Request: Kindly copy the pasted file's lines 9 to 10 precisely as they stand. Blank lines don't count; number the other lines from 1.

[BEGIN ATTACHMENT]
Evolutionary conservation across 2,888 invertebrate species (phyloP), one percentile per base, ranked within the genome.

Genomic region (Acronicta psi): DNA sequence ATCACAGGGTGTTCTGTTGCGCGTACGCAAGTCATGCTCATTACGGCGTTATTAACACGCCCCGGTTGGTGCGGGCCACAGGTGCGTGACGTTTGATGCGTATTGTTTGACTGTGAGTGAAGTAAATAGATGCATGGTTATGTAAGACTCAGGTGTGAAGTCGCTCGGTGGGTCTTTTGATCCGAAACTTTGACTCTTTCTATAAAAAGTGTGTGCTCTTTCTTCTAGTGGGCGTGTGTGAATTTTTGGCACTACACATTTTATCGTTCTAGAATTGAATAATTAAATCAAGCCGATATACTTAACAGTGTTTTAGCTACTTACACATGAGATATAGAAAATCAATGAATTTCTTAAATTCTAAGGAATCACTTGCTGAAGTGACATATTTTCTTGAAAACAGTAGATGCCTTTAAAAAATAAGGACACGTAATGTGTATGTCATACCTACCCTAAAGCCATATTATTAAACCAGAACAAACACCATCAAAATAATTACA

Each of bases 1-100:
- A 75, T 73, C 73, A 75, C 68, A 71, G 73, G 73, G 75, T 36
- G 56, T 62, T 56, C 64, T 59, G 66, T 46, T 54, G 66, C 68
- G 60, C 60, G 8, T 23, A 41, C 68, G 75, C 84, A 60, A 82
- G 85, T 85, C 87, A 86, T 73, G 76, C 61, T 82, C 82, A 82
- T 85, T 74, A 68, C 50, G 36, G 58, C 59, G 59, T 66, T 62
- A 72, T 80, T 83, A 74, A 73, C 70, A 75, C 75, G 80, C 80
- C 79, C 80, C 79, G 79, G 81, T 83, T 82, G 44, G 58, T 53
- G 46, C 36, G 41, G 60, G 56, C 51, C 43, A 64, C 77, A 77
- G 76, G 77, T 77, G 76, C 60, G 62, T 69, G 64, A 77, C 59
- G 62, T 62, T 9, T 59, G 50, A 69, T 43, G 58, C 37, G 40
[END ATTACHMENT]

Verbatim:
- A 72, T 80, T 83, A 74, A 73, C 70, A 75, C 75, G 80, C 80
- C 79, C 80, C 79, G 79, G 81, T 83, T 82, G 44, G 58, T 53